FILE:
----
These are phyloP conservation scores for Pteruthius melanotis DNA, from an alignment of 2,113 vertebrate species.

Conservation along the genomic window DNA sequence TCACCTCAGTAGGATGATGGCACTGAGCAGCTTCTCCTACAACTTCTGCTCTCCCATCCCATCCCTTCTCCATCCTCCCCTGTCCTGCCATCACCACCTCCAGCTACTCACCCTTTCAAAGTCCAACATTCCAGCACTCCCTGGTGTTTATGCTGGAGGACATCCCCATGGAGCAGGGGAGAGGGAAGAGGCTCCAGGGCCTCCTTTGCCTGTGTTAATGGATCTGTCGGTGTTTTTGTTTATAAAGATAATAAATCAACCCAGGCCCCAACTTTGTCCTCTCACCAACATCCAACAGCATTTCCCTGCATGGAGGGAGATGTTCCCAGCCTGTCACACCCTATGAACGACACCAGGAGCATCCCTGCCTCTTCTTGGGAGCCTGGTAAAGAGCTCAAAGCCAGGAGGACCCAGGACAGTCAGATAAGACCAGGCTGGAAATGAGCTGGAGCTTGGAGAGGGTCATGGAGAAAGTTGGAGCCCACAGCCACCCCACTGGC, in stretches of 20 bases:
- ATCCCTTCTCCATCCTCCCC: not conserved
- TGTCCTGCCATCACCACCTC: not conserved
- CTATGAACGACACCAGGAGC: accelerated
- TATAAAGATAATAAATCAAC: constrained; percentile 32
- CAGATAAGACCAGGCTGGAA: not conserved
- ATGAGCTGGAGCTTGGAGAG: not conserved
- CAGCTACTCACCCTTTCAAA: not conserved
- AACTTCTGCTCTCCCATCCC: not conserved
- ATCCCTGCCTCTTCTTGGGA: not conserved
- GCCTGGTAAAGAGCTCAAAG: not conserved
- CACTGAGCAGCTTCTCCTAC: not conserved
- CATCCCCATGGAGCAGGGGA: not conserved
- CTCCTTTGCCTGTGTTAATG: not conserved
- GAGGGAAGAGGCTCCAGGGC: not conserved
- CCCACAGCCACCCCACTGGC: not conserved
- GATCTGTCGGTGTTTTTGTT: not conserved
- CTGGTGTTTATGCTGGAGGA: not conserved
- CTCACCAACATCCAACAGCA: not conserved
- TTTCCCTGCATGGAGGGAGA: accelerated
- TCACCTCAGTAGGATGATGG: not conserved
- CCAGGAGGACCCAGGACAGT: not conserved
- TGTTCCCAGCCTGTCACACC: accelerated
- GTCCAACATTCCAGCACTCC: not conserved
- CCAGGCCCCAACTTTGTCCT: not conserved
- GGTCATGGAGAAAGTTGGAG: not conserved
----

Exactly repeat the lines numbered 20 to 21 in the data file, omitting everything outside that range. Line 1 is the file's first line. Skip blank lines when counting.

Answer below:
- CTCACCAACATCCAACAGCA: not conserved
- TTTCCCTGCATGGAGGGAGA: accelerated